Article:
So, my sister has had me thinking.

She questioned me on her last visit about WHY I homeschool.  First off, let me say that I have an incredibly supportive family.  When we first started homeschooling, I think there were a few reservations about certain aspects (socialization, etc.) but they trusted me enough to believe it would all work out okay.  (And it has- I’ve got really well-adjusted kids, I promise.) I’ve never had to defend our choices to my family, but I’ve never really been asked to explain them, either.  So, when she asked me,  I had to think about whether she wanted my REAL answer, or just the EASY answer.  Most people get the easy answer when they ask, because the real answer can be misinterpreted as an attack on their beliefs, so I’m reluctant to give it.   As a matter of fact, I almost NEVER talk about it to someone unless they are homeschooling for the same reason.  It’s just that sensitive a topic.  I don’t want our choice to seem like a judgement on anyone else.  I’m not out to offend or make anyone feel bad about their choices, so I just keep mum about it.  But the truth is, the REAL truth,  is that we homeschool because we believe the public school system in America has an anti- God agenda, and we won’t allow the State to indoctrinate our child.


We’re all still standing?  I didn’t accidentally explode the universe, did I?

Some people automatically roll their eyes at a statement like that, and crack a joke or two about conspiracy theorists.  I get it.  It does sound a little fruity.  Let me explain what I’m talking about before you write it off completely.  I’m talking about humanism.  From Wikipedia:  Humanism is an approach in study, philosophy, worldview or practice that focuses on human values and concerns, attaching prime importance to human rather than divine or supernatural matters.  (I think Wikipedia is being very polite, by the way, in their wording.  The American Humanist goes a lot further in their explanation of the term.)

Have you ever heard of John Dewey?  He’s credited as being the father of modern education.  Google him, there’s tons out there on him.  He was a philosopher and educator during the 20’s and 30’s who made significant changes to our education approach.  He was a big time Humanist.  As a matter of fact, he signed and cowrote The Humanist Manifesto in 1933.   The NEA, the National Educators Association, has a deep and abiding love for John Dewey, whom they honored with Lifetime Membership and high honors during his lifetime.  John Dewey is all over our education philosophy.  Humanism and public education have gotten all wrapped up in each other, and it’s no accident, and it’s not a thing of the past, by any means.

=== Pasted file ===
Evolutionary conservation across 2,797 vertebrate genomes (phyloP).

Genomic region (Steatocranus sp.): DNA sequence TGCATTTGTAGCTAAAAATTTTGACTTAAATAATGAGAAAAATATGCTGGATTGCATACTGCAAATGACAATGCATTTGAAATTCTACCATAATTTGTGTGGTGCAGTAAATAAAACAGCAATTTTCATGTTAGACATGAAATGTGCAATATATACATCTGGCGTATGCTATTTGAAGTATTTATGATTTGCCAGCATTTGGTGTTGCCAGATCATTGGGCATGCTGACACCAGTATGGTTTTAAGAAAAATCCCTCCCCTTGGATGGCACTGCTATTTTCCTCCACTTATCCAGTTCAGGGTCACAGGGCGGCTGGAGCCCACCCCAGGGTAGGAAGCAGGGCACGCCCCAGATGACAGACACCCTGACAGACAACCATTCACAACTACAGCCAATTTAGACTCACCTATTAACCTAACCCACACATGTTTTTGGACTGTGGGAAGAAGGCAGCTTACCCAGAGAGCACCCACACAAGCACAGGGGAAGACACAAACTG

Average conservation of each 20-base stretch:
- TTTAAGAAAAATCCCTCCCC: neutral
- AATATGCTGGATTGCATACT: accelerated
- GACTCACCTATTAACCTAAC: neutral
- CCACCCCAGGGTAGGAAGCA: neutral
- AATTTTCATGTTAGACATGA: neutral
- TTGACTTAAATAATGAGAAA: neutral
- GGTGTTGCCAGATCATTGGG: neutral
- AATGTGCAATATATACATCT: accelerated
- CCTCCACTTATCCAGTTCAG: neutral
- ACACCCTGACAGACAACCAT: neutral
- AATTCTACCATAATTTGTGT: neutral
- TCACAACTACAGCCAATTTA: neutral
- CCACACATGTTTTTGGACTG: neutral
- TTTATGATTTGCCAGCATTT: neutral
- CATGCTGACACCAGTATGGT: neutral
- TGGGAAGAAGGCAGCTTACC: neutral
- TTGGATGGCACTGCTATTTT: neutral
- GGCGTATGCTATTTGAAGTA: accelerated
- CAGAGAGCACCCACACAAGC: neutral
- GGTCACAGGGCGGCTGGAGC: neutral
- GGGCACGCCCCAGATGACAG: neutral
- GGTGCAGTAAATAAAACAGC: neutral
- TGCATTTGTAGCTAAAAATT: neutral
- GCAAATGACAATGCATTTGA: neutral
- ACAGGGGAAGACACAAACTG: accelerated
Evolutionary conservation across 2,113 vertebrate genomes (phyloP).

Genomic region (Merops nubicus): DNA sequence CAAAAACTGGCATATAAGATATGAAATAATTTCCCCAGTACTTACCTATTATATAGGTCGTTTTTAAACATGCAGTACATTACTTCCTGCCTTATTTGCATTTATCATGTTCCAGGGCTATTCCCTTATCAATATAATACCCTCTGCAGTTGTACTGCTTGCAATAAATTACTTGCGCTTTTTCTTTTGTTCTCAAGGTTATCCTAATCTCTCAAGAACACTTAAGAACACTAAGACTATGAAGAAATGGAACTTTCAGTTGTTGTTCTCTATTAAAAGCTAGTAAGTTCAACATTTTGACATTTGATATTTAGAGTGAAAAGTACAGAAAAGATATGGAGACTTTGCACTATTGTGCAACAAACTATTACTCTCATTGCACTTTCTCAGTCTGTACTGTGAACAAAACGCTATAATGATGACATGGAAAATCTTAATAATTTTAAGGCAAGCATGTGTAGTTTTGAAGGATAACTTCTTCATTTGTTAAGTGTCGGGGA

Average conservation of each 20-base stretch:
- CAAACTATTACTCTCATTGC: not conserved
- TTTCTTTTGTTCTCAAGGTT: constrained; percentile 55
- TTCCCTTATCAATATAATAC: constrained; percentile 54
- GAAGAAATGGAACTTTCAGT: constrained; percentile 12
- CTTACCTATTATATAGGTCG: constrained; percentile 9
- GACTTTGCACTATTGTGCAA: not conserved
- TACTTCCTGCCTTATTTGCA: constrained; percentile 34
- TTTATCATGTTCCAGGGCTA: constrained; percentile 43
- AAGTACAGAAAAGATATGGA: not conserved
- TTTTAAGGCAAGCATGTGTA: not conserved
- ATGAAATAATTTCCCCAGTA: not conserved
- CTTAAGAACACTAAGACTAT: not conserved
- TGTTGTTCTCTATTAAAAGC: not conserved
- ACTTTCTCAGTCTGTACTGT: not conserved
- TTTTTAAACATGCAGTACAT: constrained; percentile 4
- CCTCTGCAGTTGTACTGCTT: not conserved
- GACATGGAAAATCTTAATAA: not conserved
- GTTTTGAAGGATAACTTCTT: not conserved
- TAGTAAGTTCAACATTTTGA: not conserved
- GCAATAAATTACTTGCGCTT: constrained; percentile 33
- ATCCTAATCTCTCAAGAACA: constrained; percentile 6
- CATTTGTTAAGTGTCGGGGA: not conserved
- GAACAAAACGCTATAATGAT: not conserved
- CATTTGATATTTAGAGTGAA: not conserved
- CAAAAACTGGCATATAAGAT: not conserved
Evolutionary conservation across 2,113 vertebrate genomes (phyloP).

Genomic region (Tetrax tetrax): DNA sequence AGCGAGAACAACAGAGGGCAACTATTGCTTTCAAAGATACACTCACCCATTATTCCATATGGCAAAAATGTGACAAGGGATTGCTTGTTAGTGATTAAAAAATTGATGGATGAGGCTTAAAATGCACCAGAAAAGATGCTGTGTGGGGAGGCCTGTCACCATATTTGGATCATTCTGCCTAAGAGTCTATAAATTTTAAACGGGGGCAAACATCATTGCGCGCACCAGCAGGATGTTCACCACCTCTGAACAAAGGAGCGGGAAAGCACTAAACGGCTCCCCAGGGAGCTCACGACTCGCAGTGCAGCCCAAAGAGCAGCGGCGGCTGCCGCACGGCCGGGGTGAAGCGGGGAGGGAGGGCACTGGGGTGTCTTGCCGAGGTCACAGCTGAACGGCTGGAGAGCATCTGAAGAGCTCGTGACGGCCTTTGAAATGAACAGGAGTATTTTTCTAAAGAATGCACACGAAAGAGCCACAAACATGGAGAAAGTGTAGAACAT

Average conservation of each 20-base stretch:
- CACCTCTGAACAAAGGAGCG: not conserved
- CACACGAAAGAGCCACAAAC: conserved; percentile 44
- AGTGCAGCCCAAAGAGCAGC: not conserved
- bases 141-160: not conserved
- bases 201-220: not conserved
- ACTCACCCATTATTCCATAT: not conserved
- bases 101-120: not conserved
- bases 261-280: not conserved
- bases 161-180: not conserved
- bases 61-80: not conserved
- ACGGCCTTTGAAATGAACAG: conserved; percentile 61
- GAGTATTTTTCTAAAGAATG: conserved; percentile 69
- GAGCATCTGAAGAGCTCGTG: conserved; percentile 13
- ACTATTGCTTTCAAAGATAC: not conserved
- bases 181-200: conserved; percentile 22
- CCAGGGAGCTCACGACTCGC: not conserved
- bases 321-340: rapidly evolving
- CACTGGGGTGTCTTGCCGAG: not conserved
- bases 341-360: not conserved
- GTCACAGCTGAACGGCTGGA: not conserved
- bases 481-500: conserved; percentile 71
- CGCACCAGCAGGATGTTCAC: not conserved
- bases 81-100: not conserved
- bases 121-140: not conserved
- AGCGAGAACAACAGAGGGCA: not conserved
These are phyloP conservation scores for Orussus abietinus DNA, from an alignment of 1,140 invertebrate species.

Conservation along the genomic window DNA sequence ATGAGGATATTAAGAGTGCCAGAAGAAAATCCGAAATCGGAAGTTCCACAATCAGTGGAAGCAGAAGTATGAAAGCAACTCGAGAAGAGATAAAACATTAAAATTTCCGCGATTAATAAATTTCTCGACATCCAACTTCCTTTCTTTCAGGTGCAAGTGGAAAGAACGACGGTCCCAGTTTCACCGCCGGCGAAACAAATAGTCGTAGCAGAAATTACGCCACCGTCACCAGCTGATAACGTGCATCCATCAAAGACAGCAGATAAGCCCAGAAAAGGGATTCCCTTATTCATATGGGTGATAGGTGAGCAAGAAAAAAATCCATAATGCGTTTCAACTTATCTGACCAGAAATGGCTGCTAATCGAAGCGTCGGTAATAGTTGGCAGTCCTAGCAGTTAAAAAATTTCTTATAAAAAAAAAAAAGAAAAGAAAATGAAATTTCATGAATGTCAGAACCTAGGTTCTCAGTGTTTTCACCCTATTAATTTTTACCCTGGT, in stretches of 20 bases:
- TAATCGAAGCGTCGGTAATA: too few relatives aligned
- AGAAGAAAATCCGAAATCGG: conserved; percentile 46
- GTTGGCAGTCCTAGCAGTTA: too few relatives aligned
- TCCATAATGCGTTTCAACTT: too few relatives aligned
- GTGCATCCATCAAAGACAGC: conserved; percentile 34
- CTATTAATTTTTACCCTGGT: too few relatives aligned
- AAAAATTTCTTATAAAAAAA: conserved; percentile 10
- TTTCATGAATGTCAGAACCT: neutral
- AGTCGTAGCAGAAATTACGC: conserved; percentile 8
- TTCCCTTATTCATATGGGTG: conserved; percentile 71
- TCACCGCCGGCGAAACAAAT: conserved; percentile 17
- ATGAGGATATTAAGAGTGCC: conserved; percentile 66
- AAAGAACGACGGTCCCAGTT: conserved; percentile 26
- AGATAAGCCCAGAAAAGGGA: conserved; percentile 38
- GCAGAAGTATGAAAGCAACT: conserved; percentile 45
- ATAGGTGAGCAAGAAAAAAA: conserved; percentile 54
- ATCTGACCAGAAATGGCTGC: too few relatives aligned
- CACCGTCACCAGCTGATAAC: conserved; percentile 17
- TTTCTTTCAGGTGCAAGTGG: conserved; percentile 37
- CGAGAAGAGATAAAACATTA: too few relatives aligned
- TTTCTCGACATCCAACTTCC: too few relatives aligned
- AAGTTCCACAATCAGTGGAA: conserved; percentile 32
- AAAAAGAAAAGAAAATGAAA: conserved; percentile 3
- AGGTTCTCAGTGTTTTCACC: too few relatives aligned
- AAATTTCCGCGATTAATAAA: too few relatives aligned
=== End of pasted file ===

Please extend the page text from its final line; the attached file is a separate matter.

I could post a lot of quotes from humanists that would scare the pants off you.  A part of me really, really wants to.  But I think you need to see it for yourself.  I’ll leave you to investigate the ties between humanism and modern education on your own, if you’re ready to get your hands dirty.  It’s not hard to spot, once you’re looking for it.  As a matter of fact, it becomes impossible to see anything else.  Though we want to believe that school is just a venue for passing along math facts and grammar rules, it’s not.  It can’t help but be more.   Students aren’t learning in a void- they are absorbing every aspect of the learning experience- the teacher, the environment, the peers, the material, the interpretations and applications of the material, the relevance and importance of the material, etc. Maybe they have the wisdom to filter out the most obvious, erroneous subject matter.  Maybe not.  You don’t know.  That’s the point.  You just don’t know.

And if the founding philosophy of this whole education system is that there is no God and our own humanity is enough– then, no thank you.  It’s not a gamble I’m willing to take.

So, we homeschool.


That’s the REAL answer.  There are lots of other reasons to homeschool, but this is the hardest one to give.  I don’t think I would have had the courage to admit it when we first started, but we’re a long way from that time.  We are six years and three students in to it, and I am becoming passionate about it.  It’s hard, there are days I struggle and question my sanity, but there is an  underlying peace in my heart with this decision.  I cannot tell you how happy I am to see my children learning, and not having to swim against the current of humanism to do it.

So, that’s that.  Whatcha think?  Are we still friends?  Are you rolling your eyes?  The floor is open.